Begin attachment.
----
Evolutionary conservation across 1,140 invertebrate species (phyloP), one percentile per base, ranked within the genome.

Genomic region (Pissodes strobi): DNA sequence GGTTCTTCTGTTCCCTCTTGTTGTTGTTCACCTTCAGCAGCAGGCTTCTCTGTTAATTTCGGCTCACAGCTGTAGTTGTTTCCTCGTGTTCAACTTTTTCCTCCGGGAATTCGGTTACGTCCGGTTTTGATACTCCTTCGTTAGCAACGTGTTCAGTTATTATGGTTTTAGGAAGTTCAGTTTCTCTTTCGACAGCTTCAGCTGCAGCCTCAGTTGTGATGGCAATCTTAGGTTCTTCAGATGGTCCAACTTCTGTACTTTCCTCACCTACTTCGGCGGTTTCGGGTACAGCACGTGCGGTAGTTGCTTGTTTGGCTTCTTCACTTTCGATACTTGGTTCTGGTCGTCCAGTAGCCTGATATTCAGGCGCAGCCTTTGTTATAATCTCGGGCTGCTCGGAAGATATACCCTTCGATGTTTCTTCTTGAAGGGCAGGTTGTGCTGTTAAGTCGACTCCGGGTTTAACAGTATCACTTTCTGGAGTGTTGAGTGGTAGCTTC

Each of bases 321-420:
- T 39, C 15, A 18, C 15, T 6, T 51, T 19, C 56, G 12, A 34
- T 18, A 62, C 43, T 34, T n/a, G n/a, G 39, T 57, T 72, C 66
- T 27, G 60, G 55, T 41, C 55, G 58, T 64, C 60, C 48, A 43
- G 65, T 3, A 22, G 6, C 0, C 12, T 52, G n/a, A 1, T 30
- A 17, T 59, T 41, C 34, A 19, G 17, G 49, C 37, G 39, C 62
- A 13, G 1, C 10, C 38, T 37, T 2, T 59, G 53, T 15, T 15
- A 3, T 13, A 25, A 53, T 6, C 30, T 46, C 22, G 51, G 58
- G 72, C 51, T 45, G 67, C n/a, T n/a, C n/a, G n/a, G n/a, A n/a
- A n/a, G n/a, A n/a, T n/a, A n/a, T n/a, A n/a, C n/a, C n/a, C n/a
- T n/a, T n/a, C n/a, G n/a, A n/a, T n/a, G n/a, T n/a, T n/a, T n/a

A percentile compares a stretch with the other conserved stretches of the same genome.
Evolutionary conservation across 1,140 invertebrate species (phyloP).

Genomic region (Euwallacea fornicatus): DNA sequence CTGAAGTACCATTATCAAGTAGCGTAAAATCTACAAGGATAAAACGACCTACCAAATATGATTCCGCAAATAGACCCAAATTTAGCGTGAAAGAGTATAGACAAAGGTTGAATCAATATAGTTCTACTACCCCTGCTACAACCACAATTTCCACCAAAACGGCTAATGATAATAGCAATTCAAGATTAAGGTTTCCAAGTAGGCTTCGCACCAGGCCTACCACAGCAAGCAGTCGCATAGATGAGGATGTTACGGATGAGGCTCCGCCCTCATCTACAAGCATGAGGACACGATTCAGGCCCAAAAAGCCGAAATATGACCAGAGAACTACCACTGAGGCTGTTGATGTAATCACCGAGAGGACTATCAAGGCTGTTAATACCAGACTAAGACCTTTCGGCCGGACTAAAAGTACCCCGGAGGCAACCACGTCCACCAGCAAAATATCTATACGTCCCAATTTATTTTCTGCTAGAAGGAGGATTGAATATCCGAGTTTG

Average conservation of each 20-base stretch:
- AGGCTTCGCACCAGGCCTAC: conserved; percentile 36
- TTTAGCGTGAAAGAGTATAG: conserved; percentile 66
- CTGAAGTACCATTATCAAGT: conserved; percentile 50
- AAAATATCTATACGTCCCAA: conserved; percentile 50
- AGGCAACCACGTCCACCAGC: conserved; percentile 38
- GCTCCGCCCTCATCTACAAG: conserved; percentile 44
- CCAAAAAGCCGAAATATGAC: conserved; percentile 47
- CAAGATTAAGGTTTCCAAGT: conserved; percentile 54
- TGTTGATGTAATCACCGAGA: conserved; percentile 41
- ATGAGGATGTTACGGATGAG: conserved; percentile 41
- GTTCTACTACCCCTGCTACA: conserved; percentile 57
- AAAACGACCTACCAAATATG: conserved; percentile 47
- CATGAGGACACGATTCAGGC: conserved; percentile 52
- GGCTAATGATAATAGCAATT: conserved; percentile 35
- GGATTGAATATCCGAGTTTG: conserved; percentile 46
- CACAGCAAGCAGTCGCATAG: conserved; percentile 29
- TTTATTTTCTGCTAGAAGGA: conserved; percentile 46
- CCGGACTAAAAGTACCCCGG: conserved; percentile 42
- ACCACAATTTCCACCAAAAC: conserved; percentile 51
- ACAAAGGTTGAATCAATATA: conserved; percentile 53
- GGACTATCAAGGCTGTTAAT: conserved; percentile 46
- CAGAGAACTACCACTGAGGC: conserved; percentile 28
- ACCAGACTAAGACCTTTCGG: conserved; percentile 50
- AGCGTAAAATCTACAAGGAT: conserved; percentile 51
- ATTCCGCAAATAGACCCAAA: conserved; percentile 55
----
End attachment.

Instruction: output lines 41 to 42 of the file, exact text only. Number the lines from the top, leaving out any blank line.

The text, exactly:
- AGCGTAAAATCTACAAGGAT: conserved; percentile 51
- ATTCCGCAAATAGACCCAAA: conserved; percentile 55